?

Log in

No account? Create an account

Previous Entry | Next Entry

Question for Native Speakers of English

I'm interested in whether the following questions sound all right.

Question 1

Context: You're driving with your family, and you happen to drive right past the place where you used to live.

Your sibling notices and asks, "Didn't we used to live where we just drove past?"

Question 2

Context: You and your friends notice that a police car has just stopped at the place where you think one of your friends lives.

One of your friends turns to you and asks, "Doesn't Sasha live where that police car just stopped at?"


If these sound all right, please let me know. If these don't sound all right, or would sound much better with some extremely minimal change, please let me know that instead.

::insert much academic gratitude here::

Comments

jalenstrix
Oct. 18th, 2004 06:11 am (UTC)
"Doesn't Sasha live at where that police car just stopped?"

Very interesting... "at where" makes my head ache, no matter where I put it or how I modify it. Can I ask what area you're from? (This may be a dialectal difference I should be aware of.)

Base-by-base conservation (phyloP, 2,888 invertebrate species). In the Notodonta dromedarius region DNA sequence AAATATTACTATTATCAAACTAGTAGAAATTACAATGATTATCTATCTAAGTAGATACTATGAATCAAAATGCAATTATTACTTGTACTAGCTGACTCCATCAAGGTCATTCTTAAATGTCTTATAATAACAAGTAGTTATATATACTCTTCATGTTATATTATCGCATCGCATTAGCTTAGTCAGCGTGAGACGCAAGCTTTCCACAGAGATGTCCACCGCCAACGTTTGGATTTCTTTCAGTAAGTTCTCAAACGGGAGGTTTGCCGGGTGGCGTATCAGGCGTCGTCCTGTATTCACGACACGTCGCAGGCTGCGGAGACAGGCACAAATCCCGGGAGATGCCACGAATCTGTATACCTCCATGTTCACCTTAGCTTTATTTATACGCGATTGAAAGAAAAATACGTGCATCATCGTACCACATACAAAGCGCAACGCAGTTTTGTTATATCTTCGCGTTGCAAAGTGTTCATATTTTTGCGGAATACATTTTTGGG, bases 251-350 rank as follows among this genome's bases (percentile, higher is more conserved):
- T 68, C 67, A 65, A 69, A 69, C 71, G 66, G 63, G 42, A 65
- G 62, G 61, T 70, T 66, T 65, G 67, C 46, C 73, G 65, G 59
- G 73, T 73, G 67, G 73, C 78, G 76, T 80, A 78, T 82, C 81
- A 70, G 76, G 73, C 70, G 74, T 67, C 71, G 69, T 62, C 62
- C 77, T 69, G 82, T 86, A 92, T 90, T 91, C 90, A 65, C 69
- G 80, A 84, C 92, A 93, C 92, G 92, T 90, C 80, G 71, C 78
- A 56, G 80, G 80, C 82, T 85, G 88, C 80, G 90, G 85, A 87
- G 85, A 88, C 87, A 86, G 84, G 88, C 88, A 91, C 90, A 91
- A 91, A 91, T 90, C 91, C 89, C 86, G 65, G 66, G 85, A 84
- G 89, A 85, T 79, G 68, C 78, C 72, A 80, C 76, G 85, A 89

But as an author, as you wrote those two phrases, they look ok from a grammar perspective, if not a colloquial "real world" one. :)

Goodness, you're full of surprises. ;) Most people I've talked to find these sentences acceptable colloquially, rather than grammatically/in an essay. [grin]
ex_desertson422
Oct. 18th, 2004 06:22 am (UTC)
I'm from South Florida, which is the lost borough of Manhattan. New Yorker rules-of-speech apply. :) On second read, you could say "...live where that..." and it would still sound okay to me.

re: surprises. I call 'em as I see 'em. Hee.

Profile

Owl Side
jalenstrix
Jalen Strix

Latest Month

May 2011
S M T W T F S
1234567
891011121314
15161718192021
22232425262728
293031    

Tags

Page Summary

Powered by LiveJournal.com
Designed by Ideacodes